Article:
The glass industry is one of the most energy intensive industries in Germany. As such, it is subject to energy and climate policy regulations. These affect the glass industry’s production operations and competitiveness. Since 1970, it has reduced its energy consumption levels by 77 percent, which is close to the maximum energy efficiency that is technically feasible in glass production.
This is one of the reasons why it is dependent on well-considered policy decisions that take the glass industry’s specific circumstances into account. The glass industry will only be able to continue manufacturing in Germany in the long term if it can plan ahead.
In October 2014, the European Commission adopted the second Carbon Leakage List. The flat glass, hollow glass, glass fibre, and special glass segments were included in this list, and will continue to receive free emissions trading certificates in the trading period ending 2020. However, the number of issued certificates is geared to ambitious benchmarks. As a result, only around five percent of installations in Europe will receive enough certificates to cover their requirements. A cross-sector factor further reduces the number of certificates that are issued. Even the world’s best installations may be allocated fewer certificates than they need in order to meet the technical and physical requirements associated with their production operations. While energy suppliers can pass on the costs for emissions trading certificates to their customers, the glass industry cannot. Without the allocation of free certificates, the European glass industry would be severely disadvantaged over global competitors.
The Carbon Leakage List will be reviewed again ahead of the fourth emissions trading period. According to the proposal put forward by the EU Commission for a reform of the emissions trading system from 2021, the glass industry sectors would retain their carbon leakage status. It is difficult to predict the volume of certificates that will ultimately be allocated free of charge. This will depend, among other things, on the production developments throughout the entire European industry, and the updating of production benchmarks. The total volume of available certificates will fall after 2021 not by 1.74% per year, as is currently the case, but by 2.2%. In particular, the indirect costs that have to be borne by the glass industry following the rise in electricity prices, brought about by the emissions trading system, will increase sharply in the fourth trading period.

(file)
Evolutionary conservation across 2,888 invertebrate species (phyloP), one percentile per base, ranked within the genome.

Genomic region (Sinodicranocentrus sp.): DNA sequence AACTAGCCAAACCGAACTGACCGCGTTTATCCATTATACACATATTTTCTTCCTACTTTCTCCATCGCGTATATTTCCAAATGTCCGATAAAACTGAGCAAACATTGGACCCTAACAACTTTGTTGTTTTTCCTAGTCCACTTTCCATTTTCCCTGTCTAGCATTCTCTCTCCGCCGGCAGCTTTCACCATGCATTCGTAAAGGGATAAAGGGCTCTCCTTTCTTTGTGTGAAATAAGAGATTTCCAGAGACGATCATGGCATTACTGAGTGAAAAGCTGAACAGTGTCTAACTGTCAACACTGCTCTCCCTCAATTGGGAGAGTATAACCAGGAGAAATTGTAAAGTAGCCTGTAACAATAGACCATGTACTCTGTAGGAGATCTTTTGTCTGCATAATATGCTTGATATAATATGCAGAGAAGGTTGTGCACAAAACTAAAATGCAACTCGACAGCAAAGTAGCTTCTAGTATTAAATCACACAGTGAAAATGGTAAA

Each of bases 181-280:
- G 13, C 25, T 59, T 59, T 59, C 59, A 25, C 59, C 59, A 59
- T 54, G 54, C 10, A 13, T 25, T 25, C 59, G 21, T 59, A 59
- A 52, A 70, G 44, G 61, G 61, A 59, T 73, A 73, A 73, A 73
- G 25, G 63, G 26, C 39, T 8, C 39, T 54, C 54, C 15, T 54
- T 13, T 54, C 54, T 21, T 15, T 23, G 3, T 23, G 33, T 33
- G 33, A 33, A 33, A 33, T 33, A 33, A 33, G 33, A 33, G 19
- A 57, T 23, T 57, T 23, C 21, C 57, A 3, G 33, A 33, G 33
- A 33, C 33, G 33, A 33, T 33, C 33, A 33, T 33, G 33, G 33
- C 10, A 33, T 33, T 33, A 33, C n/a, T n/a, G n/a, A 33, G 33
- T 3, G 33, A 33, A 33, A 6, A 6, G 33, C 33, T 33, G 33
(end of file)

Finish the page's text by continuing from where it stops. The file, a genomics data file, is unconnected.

At the end of 2014, Glass Alliance Europe (GAE) placed emissions trading right at the top of its agenda, leading to the establishment of a public affairs committee and a strategy task force. BV Glas is represented on both committees, and brings its expertise to bear at European level.
In 2014, the German government established an energy efficiency network initiative. BV Glas and many other trade associations joined it. Both the industrial sector and the German government are aware that energy efficiency is not just crucial to the future competitiveness of German industry – it also plays a central role in climate protection. To summarize, the initiative is a joint approach to significantly reducing emissions in Germany. The glass industry has been committed to energy efficiency for many years now. Energy management systems that comply with ISO 50001 have long been a standard practice at glass manufacturing companies. As a result, they already meet the requirements of energy efficiency networks: the identification of a potential for savings, the specification of savings targets, and the definition of a network objective based on the individual savings targets. Despite this, it still makes sense for the glass industry to establish energy efficiency networks. Although most companies have more or less maximised their energy efficiency, establishing energy efficiency networks enables the glass industry to document its excellent achievements in this area and helps to identify a further potential for saving energy that was previously unknown.
The first three energy efficiency networks have already been established, with additional networks will follow.
Click here to be redirected to the Energy Efficiency Network Initiative.